Unsung Hero presents the story of the millions of horses (and mules) that were used in all branches of both armies during the Civil War. It discusses how the horses were procured and trained for field use, how they were fed and maintained, and the toll taken on them due to service in the field. Millions of horses were utilized by the armies in all theatres of war. In the large armies, anywhere from forty to sixy thousand horses (and mules) were used in the infantry, cavalry, artillery and quartermaster services. Regularly feeding, shoeing and maintaining the horses and mules was a near impossible task. As a result, thousands of horses were lost due to incapacity and malnutrition. Thousands more were lost on battlefields. Memoirs of soldiers are read, telling the stories of the horses they recalled and the incredible sacrifices of them. In the end, more than 1,500,000 horses (and mules) died during the War.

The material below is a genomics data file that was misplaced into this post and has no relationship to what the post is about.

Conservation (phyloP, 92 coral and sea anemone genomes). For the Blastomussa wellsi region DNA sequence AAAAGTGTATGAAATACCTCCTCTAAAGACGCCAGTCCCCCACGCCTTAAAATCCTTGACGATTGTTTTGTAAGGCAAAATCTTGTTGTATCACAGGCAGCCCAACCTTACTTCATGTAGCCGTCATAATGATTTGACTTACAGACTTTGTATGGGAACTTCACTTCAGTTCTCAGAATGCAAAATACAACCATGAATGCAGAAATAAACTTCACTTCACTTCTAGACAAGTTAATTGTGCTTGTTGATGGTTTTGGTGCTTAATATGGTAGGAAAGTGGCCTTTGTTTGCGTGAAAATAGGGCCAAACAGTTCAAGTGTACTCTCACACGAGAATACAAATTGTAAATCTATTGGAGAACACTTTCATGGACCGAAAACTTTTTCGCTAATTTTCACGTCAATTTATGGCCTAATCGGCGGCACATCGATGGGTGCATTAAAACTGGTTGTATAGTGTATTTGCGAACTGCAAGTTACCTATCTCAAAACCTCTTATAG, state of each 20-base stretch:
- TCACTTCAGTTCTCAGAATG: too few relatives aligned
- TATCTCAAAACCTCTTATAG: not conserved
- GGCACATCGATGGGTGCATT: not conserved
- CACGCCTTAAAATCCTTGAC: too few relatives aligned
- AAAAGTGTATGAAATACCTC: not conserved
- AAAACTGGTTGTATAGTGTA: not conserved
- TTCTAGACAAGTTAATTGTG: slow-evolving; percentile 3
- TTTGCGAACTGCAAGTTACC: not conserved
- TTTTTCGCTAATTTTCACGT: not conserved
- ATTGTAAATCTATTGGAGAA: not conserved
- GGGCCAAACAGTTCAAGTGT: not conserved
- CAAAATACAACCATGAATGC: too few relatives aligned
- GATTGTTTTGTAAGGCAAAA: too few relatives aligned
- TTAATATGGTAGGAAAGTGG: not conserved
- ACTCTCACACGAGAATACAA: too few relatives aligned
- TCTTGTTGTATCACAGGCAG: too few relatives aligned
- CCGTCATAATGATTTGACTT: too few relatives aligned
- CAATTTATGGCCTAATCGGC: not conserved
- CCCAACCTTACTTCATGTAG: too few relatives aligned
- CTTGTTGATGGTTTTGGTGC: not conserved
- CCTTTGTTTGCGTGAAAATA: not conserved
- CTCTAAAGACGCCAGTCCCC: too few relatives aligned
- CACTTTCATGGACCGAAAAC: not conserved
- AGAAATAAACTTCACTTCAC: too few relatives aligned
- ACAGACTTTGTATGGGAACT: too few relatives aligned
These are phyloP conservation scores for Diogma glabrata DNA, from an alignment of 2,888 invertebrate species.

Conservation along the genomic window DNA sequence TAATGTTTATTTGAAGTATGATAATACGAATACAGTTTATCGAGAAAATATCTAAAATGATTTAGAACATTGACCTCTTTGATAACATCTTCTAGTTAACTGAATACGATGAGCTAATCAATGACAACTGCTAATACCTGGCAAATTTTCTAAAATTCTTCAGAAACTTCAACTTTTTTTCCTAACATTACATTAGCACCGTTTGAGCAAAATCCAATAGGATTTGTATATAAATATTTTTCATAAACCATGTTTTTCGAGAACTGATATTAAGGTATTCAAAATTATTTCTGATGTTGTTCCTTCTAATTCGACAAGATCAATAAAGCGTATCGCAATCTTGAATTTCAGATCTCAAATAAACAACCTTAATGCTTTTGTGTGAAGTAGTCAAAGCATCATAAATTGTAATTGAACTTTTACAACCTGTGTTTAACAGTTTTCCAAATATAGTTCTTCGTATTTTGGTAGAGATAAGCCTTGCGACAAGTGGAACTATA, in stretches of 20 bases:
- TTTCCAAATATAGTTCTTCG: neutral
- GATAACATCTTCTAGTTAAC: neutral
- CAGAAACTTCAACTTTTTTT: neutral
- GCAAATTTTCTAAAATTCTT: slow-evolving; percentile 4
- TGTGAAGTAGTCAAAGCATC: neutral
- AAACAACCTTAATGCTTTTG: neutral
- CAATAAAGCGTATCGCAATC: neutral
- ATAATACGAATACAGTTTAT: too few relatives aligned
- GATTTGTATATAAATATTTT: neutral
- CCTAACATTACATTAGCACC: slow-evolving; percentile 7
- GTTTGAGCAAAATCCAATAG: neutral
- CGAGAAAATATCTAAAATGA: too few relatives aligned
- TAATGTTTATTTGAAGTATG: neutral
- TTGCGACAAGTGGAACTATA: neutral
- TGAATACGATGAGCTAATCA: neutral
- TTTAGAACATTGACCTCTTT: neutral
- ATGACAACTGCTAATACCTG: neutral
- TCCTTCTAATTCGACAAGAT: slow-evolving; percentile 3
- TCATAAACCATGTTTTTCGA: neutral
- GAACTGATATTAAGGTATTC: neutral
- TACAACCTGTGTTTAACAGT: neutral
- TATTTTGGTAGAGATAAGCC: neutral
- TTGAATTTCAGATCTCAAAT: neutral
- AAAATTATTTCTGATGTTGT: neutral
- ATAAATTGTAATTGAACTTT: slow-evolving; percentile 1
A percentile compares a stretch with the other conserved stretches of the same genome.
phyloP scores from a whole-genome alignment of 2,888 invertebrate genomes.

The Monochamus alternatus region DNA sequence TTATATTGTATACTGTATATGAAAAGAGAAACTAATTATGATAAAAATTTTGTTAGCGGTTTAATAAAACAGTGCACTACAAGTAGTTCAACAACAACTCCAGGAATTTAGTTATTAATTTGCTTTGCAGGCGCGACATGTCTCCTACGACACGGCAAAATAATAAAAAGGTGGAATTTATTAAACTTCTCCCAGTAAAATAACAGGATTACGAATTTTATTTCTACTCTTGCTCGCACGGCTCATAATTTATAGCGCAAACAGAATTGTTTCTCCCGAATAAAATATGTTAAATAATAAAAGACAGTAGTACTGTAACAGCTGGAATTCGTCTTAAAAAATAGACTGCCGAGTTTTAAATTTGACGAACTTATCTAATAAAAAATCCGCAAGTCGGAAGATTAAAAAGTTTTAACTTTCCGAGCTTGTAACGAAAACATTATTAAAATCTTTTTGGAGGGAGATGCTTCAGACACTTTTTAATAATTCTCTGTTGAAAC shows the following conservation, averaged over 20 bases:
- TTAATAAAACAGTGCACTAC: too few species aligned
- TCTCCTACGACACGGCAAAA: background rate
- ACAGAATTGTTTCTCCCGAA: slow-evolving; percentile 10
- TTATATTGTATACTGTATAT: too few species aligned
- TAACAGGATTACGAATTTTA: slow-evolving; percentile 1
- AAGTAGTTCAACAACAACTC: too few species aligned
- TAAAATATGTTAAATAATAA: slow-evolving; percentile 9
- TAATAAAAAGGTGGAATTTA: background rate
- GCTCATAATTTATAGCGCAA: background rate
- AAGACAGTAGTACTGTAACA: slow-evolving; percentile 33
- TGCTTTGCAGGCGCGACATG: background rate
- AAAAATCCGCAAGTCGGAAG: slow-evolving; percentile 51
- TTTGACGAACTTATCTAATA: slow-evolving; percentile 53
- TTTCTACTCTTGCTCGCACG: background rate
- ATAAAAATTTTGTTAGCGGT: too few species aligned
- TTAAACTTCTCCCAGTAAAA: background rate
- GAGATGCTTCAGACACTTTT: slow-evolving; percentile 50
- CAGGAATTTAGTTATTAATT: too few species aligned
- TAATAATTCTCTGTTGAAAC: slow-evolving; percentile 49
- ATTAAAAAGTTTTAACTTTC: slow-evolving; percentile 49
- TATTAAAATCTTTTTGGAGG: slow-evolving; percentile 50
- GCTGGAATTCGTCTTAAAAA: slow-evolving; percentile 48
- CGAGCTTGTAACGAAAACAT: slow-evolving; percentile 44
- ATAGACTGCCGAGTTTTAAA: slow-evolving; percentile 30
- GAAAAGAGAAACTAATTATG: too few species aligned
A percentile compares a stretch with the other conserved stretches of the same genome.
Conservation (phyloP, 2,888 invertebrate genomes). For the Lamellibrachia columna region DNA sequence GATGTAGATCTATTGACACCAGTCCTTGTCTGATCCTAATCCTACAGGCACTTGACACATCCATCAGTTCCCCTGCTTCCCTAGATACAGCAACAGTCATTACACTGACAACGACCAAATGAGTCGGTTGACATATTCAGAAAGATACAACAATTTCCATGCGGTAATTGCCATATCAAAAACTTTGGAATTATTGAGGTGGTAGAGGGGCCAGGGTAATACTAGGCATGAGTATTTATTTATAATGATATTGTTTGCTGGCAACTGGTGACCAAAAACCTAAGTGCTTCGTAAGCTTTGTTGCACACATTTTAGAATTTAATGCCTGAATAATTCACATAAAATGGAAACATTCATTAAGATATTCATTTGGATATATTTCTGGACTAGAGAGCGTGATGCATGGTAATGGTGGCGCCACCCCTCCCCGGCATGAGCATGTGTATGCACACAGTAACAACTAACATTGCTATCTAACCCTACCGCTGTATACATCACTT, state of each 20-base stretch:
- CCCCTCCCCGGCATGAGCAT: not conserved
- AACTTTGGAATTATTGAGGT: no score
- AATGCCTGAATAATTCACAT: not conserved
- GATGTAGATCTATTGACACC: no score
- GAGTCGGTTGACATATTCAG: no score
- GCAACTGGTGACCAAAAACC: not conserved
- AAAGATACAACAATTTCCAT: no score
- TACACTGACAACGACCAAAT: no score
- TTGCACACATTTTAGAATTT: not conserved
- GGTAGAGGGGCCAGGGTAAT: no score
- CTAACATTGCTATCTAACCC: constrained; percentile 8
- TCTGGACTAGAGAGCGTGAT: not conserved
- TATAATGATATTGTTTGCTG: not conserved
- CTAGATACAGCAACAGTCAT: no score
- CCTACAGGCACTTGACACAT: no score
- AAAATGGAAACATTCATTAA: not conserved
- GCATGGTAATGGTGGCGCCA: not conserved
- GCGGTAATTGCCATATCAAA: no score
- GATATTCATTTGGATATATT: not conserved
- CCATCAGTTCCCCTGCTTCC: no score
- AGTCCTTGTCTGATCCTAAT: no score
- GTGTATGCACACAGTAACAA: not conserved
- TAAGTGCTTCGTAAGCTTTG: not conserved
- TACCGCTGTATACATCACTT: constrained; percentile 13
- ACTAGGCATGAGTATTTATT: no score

Some of the War’s most famous horses – “Cincinnati,” “Winchester,” “Old Baldy,” “Highfly,” “Little Sorrell,” and “Traveller,” to name a few, are highlighted. The stories of each of them touches the heart.
Hundreds of magnificent period photographs, drawings, illustrations, along with selected re-enactment scenes are employed to graphically illustrate the role of the horse. Filming of action scenes took place at the re-enactments of the battles of Richmond and Perryville in Kentucky, as well as Shaker Village at South Union, Kentucky and Gettysburg, Pennsylvania. Filming also took place at the monument to the Horse in the Civil War that stands in front of the Virginia Historical Society in Richmond, Virginia, and at Washington & Lee University and the Virginia Military Institute in Lexington, Virginia.
For further reading:
Lyne Raff, My Heart is Too Full to Say More: The Horse in the Civil War. Beaumont, TX: Art Horse Press, 2010. See email@example.com.
Francis T. Miller, Photographic History of the Civil War. New York: Review of Reviews, 1911. 10 vols.
Kent Masterson Brown, Retreat from Gettysburg: Lee, Logistics and the Pennsylvania Campaign. Chapel Hill: UNC Press, 2005. See http://www.uncpress.unc.edu